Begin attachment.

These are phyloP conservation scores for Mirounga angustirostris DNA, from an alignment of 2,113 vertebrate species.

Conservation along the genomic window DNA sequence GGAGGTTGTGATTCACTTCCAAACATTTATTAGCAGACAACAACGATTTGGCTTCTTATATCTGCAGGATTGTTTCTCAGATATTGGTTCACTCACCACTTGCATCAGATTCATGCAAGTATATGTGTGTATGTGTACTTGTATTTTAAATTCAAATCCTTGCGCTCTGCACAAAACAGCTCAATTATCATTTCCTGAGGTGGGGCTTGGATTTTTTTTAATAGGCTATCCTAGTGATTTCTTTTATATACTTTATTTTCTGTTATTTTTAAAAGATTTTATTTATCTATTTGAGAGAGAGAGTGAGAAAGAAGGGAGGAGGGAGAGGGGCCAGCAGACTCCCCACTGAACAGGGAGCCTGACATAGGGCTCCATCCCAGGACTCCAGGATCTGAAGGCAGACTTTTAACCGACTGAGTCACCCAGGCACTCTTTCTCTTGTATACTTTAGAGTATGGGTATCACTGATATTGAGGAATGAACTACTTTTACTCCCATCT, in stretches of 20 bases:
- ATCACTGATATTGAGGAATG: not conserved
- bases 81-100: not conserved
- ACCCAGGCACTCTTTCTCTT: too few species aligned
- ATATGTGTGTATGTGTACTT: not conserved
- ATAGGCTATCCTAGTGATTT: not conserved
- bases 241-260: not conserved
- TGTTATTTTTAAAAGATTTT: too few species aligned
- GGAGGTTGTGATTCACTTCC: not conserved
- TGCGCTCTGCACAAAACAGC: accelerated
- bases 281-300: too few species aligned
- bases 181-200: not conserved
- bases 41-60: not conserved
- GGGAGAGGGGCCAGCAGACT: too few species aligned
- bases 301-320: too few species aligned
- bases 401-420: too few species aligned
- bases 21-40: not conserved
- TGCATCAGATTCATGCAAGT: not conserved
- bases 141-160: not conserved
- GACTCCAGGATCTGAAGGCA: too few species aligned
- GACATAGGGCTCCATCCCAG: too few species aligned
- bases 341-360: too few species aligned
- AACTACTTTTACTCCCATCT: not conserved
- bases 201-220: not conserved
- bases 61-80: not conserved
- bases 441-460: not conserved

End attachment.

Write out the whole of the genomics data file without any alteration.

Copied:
These are phyloP conservation scores for Mirounga angustirostris DNA, from an alignment of 2,113 vertebrate species.

Conservation along the genomic window DNA sequence GGAGGTTGTGATTCACTTCCAAACATTTATTAGCAGACAACAACGATTTGGCTTCTTATATCTGCAGGATTGTTTCTCAGATATTGGTTCACTCACCACTTGCATCAGATTCATGCAAGTATATGTGTGTATGTGTACTTGTATTTTAAATTCAAATCCTTGCGCTCTGCACAAAACAGCTCAATTATCATTTCCTGAGGTGGGGCTTGGATTTTTTTTAATAGGCTATCCTAGTGATTTCTTTTATATACTTTATTTTCTGTTATTTTTAAAAGATTTTATTTATCTATTTGAGAGAGAGAGTGAGAAAGAAGGGAGGAGGGAGAGGGGCCAGCAGACTCCCCACTGAACAGGGAGCCTGACATAGGGCTCCATCCCAGGACTCCAGGATCTGAAGGCAGACTTTTAACCGACTGAGTCACCCAGGCACTCTTTCTCTTGTATACTTTAGAGTATGGGTATCACTGATATTGAGGAATGAACTACTTTTACTCCCATCT, in stretches of 20 bases:
- ATCACTGATATTGAGGAATG: not conserved
- bases 81-100: not conserved
- ACCCAGGCACTCTTTCTCTT: too few species aligned
- ATATGTGTGTATGTGTACTT: not conserved
- ATAGGCTATCCTAGTGATTT: not conserved
- bases 241-260: not conserved
- TGTTATTTTTAAAAGATTTT: too few species aligned
- GGAGGTTGTGATTCACTTCC: not conserved
- TGCGCTCTGCACAAAACAGC: accelerated
- bases 281-300: too few species aligned
- bases 181-200: not conserved
- bases 41-60: not conserved
- GGGAGAGGGGCCAGCAGACT: too few species aligned
- bases 301-320: too few species aligned
- bases 401-420: too few species aligned
- bases 21-40: not conserved
- TGCATCAGATTCATGCAAGT: not conserved
- bases 141-160: not conserved
- GACTCCAGGATCTGAAGGCA: too few species aligned
- GACATAGGGCTCCATCCCAG: too few species aligned
- bases 341-360: too few species aligned
- AACTACTTTTACTCCCATCT: not conserved
- bases 201-220: not conserved
- bases 61-80: not conserved
- bases 441-460: not conserved